What's the best kind of movie mom?
Good or evil, I like one we sense exists outside the margins of the movie. That's true of any character. They're most interesting when they're so complicated that the movie can't capture all of their dimensions, and we get only tantalizing glimpses. I'm thinking of Margaret Marmee March in "Little Women," who raises extraordinary daughters without much help from their father but who's also an activist with unrealized dreams.
"I am angry nearly every day of my life, Jo, but I have learned not to show it, and I still hope to learn not to feel it," says Marmee in Louisa May Alcott's book and Greta Gerwig's movie. It's fascinating to wonder what makes Marmee angry.
It can be even more interesting to see the emotion depicted on screen by mothers who don't feel obligated to bottle it up — whether that's Barbara Harris/Jamie Lee Curtis admitting jealousy of their daughter in the versions of "Freaky Friday" or Mia Farrow risking it all to care for her child in "Rosemary's Baby."
Many movie mothers are intended to be cautionary tales. Joan Crawford's title character in "Mildred Pierce" thinks the key to motherhood is to sacrifice everything (as does, to a certain extent, the version of Crawford that Faye Dunaway plays in "Mommie Dearest"). Angela Lansbury's mom in "The Manchurian Candidate" takes a similar route, with similarly bad results. Whether she's branded a martyr (as Crawford is) or a supervillain (as Lansbury is), we are left wondering: Would her life have gone differently if she'd realized her own dreams instead of funneling them into a rotten kid?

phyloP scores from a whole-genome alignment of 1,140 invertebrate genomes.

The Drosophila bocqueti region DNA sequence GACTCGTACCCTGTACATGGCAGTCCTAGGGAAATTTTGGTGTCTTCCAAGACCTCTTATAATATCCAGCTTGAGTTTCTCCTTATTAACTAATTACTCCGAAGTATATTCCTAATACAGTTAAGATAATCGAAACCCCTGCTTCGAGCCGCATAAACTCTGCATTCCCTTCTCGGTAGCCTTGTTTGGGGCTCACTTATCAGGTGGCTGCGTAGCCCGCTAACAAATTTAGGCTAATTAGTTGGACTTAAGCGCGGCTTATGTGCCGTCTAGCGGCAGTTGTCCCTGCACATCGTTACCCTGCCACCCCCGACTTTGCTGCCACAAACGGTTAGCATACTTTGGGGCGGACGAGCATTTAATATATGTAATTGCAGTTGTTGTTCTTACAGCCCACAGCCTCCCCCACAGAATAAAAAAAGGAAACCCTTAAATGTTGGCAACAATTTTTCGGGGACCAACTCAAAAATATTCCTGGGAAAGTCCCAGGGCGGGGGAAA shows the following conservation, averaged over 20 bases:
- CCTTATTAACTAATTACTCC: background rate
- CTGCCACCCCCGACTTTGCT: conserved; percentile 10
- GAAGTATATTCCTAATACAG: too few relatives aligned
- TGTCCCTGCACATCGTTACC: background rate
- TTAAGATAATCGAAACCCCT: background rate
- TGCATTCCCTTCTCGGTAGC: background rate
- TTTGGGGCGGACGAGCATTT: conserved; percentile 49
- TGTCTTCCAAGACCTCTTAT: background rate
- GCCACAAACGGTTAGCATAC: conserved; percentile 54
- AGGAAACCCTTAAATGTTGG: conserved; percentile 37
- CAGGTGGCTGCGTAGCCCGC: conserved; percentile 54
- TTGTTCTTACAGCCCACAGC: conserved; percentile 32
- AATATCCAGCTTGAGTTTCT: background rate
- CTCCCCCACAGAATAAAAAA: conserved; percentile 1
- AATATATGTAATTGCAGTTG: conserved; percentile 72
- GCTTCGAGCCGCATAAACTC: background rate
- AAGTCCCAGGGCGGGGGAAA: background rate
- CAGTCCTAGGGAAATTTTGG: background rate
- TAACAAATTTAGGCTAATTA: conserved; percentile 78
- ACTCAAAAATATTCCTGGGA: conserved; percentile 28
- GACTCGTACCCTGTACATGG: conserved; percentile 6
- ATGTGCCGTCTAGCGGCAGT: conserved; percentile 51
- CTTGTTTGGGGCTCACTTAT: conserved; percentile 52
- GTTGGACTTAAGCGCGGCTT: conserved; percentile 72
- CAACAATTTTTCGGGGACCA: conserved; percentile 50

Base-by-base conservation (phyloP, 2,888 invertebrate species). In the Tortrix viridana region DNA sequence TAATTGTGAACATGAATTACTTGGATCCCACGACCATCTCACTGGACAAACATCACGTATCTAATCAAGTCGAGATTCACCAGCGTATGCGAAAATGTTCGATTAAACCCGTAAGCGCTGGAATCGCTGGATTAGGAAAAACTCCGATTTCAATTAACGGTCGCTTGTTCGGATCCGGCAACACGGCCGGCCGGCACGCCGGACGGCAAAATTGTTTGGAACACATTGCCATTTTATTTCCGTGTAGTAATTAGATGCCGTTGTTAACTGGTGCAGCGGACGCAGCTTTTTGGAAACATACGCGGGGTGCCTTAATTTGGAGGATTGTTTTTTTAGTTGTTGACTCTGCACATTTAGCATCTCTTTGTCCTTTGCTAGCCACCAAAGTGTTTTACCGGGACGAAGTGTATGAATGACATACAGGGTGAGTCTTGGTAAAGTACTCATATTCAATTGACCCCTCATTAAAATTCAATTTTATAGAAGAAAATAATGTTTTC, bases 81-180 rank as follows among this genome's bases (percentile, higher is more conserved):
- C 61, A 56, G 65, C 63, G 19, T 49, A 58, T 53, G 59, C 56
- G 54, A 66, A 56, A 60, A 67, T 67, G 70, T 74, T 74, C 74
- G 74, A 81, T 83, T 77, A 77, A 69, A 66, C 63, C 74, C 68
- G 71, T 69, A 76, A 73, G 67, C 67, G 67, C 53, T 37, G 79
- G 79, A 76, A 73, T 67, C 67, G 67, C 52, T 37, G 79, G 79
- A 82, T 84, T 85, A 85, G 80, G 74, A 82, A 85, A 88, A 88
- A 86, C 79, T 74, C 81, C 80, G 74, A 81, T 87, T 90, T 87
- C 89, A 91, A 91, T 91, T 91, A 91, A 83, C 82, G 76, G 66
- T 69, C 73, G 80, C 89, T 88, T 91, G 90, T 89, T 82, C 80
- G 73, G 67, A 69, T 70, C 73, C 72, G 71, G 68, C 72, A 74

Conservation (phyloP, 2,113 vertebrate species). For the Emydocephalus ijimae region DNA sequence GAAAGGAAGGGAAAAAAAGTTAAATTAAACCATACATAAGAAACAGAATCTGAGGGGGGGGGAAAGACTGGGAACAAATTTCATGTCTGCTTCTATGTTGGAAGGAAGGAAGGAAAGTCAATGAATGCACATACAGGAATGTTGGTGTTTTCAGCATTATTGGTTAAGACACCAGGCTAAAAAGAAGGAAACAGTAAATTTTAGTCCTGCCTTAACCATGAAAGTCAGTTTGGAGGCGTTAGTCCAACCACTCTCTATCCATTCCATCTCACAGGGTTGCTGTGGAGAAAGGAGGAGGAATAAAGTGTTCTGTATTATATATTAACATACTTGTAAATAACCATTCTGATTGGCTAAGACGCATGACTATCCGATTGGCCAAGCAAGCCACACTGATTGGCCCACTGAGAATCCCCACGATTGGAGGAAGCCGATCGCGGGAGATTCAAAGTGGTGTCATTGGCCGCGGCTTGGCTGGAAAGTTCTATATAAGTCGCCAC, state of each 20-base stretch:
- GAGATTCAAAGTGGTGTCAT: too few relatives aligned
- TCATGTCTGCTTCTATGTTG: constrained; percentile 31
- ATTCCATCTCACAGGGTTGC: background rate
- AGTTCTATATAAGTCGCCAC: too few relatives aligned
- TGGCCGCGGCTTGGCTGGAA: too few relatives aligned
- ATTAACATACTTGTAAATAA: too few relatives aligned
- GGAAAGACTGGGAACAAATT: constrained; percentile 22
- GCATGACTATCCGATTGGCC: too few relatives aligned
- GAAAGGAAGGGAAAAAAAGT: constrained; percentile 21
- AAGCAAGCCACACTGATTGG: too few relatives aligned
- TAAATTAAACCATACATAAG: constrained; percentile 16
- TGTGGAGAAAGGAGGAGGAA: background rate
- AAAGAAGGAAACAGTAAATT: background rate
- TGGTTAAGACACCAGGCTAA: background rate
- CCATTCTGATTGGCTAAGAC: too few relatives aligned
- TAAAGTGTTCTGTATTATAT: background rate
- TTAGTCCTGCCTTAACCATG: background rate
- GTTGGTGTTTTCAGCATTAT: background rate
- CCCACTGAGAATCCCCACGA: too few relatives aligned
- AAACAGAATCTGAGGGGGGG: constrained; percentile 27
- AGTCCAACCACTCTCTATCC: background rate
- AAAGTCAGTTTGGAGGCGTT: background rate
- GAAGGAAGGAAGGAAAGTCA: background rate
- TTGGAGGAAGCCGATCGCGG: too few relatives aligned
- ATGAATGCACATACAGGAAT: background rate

Some movies don't know what to do with mothers. Classic Disney fare, often inspired by fairy tales, tends to ignore them ("The Little Mermaid"), bump them off ("Bambi") or demonize them ("Cinderella" is the one that convinced us "stepmother" means "wicked").
That lack of respect may be why actors have sometimes been reluctant to play mother roles, which are too often one-dimensional. Beulah Bondi, for instance, is remembered for playing a mom in "It's a Wonderful Life" and other films and but we know virtually nothing about her characters other than that they'd given birth. Even the great Angela Bassett — in "Akeelah and the Bee," she's a sketchy cliché, a roadblock to her daughter's happiness.
But that's less likely to be the case in recent years, now that women are more involved in the creation of movies and are showing that there are as many ways to depict a mom as there are moms.
"I like playing mothers. My maternal force is probably my strongest energy in the world," said Nicole Kidman, who raised kids in HBO series "The Undoing" and "Big Little Lies," as well as movies like "The Killing of a Sacred Deer," "Lion" and "Rabbit Hole."
Those women are as varied and vivid as real moms. So are these compelling, if not always perfect, mothers.